Further research, and conversations with South Asian seniors, led to the discovery that they do not seek out senior living options. Traditional assisted living communities are tailored to provide a mostly uniform experience – activities, entertainment, dining and staffing do not take a diverse census into consideration. As a result, South Asian seniors tend to age at home, with help from families and private home health care. This has downsides, as well. If a senior’s condition deteriorates, the degree of rehabilitation in a post-actute setting is much higher, and their conditions deteriorate at faster rates than if they were in a proper long-term care setting.
“They end up receiving compromised care,” Gupta said.
She originally conceived Verandah as a setting for assisted living, memory care and skilled nursing. As the concept evolved, however, it grew to include independent living. The campus site allowed Aman to serve a dense population of South Asian seniors, with a full range of care levels.
Verandah’s independent living segment is now online. The assisted living component is under construction, and Gupta receives calls daily from families inquiring about availability.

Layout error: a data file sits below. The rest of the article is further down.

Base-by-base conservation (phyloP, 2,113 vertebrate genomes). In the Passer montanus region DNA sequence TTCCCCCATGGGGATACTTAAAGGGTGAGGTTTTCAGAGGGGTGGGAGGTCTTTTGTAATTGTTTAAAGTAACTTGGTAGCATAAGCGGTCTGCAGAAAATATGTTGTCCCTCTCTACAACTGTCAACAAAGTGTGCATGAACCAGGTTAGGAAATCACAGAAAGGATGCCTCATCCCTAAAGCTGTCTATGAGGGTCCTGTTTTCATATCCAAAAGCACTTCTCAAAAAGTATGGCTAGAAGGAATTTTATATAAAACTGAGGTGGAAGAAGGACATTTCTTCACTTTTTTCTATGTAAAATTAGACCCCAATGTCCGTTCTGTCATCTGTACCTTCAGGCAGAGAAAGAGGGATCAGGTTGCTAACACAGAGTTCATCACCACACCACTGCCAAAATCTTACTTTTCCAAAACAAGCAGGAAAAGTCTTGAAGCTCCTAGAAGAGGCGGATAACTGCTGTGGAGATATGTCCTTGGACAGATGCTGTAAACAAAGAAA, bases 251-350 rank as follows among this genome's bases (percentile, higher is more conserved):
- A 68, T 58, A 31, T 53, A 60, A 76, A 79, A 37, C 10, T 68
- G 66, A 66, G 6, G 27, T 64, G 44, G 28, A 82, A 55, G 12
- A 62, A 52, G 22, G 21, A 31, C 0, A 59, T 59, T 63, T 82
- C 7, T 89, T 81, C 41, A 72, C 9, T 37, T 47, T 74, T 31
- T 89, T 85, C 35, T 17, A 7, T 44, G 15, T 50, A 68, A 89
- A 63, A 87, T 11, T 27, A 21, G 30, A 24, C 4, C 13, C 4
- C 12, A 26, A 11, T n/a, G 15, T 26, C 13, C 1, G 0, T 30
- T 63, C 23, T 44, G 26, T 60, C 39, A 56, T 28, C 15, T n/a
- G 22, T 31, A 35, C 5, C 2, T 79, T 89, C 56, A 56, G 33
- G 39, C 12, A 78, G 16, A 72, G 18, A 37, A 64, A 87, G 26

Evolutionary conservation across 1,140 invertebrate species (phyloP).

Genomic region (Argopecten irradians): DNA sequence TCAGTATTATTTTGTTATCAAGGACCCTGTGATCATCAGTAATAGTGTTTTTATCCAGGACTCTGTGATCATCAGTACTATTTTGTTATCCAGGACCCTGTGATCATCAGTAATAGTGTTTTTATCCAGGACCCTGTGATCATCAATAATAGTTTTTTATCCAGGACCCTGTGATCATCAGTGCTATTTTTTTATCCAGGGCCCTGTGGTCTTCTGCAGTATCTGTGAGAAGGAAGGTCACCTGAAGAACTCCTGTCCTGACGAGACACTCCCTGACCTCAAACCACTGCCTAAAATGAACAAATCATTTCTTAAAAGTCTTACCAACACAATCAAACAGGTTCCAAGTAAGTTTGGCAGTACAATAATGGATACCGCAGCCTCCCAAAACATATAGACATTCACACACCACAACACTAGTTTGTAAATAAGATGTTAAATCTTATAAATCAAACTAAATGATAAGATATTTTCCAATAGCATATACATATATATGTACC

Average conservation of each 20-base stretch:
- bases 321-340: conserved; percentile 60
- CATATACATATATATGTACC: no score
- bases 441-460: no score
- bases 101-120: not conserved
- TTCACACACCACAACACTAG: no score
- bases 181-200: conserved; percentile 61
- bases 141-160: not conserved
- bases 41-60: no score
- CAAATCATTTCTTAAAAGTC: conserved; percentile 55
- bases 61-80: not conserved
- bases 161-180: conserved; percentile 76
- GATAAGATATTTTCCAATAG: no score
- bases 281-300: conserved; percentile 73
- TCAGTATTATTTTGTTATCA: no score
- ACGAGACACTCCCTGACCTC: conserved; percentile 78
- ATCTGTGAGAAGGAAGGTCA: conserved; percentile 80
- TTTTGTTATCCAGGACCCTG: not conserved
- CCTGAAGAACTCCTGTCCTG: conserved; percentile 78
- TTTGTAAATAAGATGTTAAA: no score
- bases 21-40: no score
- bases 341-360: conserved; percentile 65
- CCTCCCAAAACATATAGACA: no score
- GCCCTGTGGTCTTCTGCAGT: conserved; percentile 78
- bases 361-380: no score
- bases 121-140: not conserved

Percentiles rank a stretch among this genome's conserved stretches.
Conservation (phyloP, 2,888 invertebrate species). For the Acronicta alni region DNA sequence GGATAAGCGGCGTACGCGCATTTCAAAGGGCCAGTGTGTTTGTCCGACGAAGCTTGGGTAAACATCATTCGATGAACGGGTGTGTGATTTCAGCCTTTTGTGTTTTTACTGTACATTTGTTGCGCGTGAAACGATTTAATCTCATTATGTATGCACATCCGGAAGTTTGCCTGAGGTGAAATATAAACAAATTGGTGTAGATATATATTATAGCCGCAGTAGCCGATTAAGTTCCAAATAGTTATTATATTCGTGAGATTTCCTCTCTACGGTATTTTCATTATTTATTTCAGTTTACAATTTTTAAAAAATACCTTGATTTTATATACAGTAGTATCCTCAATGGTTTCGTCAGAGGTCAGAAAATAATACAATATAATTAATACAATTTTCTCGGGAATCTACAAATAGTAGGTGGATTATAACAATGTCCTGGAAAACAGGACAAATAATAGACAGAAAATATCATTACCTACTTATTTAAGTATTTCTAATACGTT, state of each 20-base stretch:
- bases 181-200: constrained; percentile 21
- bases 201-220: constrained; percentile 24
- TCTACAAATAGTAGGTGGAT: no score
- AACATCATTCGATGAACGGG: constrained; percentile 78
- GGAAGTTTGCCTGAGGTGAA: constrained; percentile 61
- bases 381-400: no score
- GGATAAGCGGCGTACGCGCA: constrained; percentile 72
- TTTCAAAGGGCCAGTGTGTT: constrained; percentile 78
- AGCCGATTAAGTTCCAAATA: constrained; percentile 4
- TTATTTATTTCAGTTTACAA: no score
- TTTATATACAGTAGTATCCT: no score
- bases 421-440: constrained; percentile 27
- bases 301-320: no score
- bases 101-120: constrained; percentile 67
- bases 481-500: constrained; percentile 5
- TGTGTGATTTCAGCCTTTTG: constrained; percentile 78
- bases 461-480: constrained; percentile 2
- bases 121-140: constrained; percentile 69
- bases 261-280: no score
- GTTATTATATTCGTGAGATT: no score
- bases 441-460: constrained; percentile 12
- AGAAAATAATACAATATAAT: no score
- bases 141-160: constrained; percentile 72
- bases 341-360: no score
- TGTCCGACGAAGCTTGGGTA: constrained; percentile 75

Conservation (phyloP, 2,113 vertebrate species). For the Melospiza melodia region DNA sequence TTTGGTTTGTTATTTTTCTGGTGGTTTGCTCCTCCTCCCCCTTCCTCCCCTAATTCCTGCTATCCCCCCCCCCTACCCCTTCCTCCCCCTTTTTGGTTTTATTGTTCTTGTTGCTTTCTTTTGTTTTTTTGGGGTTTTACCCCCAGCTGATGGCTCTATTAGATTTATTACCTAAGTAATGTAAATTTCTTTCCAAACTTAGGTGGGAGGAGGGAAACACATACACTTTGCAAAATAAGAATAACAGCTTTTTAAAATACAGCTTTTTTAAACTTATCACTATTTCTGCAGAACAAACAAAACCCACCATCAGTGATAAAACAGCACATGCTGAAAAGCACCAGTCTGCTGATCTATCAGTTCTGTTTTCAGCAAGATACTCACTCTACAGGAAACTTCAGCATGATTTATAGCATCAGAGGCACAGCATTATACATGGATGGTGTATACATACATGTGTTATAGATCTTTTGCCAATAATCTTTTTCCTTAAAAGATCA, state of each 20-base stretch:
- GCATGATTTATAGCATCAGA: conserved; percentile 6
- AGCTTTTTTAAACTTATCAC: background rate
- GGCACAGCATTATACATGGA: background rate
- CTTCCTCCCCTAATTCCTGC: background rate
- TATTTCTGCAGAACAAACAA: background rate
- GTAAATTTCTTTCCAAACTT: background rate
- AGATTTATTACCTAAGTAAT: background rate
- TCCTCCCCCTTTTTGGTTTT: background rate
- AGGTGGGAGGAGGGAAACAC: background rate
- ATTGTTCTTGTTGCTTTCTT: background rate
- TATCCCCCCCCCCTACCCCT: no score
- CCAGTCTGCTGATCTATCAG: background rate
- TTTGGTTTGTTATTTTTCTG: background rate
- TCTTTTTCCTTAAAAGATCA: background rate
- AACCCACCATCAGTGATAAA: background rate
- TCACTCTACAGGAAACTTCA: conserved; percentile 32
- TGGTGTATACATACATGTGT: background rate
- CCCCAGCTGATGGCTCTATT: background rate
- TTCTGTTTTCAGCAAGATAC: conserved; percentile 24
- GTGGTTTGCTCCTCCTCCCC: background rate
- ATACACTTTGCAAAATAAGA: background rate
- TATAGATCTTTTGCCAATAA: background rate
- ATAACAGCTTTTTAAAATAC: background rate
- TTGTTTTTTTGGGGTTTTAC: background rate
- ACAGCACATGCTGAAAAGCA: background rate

Risks and complexities
The price tags for Verandah and Hilltop Reserve are in line with many market rate communities currently under construction or under development. But they do come with an elevated degree of risk, due to the niche demographics each aims to serve.
Gupta is confident that Verandah can meet the demand for senior living among South Asian seniors, but there is limited objective market data supporting her thesis. So she is moving forward based on her own research, which has mostly come from conversations with the parents of friends and extended family.
Those conversations have mostly ended with people telling her that Indian and South Asian seniors do not transition to senior living. Verandah is as much a leap of faith as it is filling a void in the industry.
“They’re definitely more risky,” she said.
Furthermore, serving niche groups comes with certain operational complexities and costs that a standard senior living project would not contend with.